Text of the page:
This is TSI’s first seastead design, for a hotel/resort built to withstand the waves off the coast of California, also known as a “Floatel”. The base platform draws from traditional oil platform designs such as pillar platforms and semisubmersibles, but with the addition of a a deck suspended from steel cables, inspired by Tensegrity concepts, which saves on material costs. On top, we’ve designed a 200-guest resort around the inherent geometry of the four pillars (one can imagine them being themed Air, Fire, Water, and Earth).
• 400′x400′ (200′ span between pillars), so 160,000 ft^2 footprint. Pillars are 30′ in diameter.
• 368,200 ft^2 of room space for 200 guests with staff quarters to accommodate up to 70 staff
persons: Floor layouts
• Draft is 75′, Airgap 40′.
• Total weight 20,908 short tons.
• The platform’s strength comes from a 40′ high steel truss which encases the first two floors of the buildings.
• Target location: 12-30 miles off Southern California (San Diego or LA).
• Total cost of $114,333,000. This cost includes all structural elements, the hotel, generators, thrusters, fire safety, HVAC, fresh water system, and sewage, as well as installation. This is $311/ft^2 of area,or $715/ft^2 of solar footprint. Maintenance costs are estimated to be about 3%/year ($3,430,000, or 9$/ft^2/yr)/
These reports from Marine Innovation & Technology contain the most up to date information about the ClubStead project.
Download the final ClubStead reports in a single .zip file, or as individual PDFs:
- Executive Summary – Describes the design requirements and included reports.
- Architectural Design – The layout of the buildings and rooms on the platform, including the mechanical tower containing the power, water, waste, and propulsion systems, and the square footage figures for each level.
- Global Design – The dimensions, mass properties, stability, structure, energy needs & propulsion system, and cost estimate.
- Hydrodynamic Analysis – A long report describing the methodology, hydrostatic characteristics, and frequency characteristics of the structure’s motion in both normal and extreme sea-states. Also includes industry standards on acceptable motions for passenger comfort and comparisons of ClubStead’s motions to those of a ship encountering the same waves.
- Construction and Installation – The philosophy of the construction and installation plan, shipyard requirements, and stages of construction and installation, with diagrams showing how to assemble the structure.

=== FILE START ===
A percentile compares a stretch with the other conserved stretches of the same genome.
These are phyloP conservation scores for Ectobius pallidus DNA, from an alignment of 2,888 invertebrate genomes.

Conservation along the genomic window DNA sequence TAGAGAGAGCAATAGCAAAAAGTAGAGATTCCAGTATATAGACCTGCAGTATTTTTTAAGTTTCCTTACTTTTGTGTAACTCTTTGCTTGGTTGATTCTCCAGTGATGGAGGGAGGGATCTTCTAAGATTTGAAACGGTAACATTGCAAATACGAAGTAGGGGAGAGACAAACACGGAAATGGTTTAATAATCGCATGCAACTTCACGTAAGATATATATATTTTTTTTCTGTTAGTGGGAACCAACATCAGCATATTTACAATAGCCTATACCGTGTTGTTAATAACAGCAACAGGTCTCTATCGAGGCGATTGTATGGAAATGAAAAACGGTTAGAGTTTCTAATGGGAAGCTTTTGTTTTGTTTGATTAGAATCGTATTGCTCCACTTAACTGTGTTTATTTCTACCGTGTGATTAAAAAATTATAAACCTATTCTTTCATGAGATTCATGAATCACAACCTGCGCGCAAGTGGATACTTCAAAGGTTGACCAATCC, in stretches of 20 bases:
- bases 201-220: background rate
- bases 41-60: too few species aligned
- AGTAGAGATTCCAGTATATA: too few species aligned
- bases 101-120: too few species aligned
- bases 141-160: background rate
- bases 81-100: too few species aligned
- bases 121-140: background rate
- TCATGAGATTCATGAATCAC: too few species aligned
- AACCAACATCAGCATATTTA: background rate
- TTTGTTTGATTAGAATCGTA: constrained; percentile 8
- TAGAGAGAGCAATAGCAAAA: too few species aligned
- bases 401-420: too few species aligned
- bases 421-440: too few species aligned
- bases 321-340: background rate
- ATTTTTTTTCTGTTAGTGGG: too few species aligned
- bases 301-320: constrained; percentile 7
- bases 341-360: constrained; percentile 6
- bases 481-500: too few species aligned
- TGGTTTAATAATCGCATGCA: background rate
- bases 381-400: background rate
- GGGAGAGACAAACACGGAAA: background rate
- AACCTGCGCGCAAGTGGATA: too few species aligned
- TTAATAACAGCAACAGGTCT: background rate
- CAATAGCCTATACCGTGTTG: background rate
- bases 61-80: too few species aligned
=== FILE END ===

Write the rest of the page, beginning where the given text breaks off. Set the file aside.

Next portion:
- MetOcean Analysis – Data on the weather conditions (wind, waves) at the operational location, both regular and extreme conditions.
- Structural Analysis – Finite-Element analysis of the primary deck structure, including the main truss, truss for cantilevered buildings, suspended light-weight areas, and towers, as well as a brief overview of the column design.
NEW – View Dominique Roddier’s ClubStead talk at the 2009 Seasteading Conference:
Why did you choose to patent your seastead designs?
The patent that we filed for the Clubstead design – along with any patents we will file going forward – are intended as defensive patents only. It’s not our goal to use patents to prevent others from building seasteads based on our designs, or to extort money from those who wish to. We intend to make our patented material available freely (or for a nominal fee if this better suits the legal and business requirements of the organizations who wish to make use of the patents), and our maintenance of patents is intended to protect the seasteading community as a whole. For more thoughts on patent philosophy, see the book.
Still Views on Flickr:
- 2009-03-01 Sketchup Model
- 2009-01-20 Sketchup Model – Messier and less detailed.
- 2009-03-05 Rhino Model – Requires Rhino 3D Modeling Software
Simulated wave motion in 15′ (5 meter) H_s waves.
Fly-by of the model, rendered in Rhino:
The platform engineering design was by Alexia Aubault, assisted by Dominique Roddier and Christian Cermelli (all from Marine Innovation and Technology), and the architecture by Wendy Sitler-Roddier. Wayne Gramlich, TSI’s Director of Engineering, coordinated the effort. Funding came from Peter Thiel’s founding grant.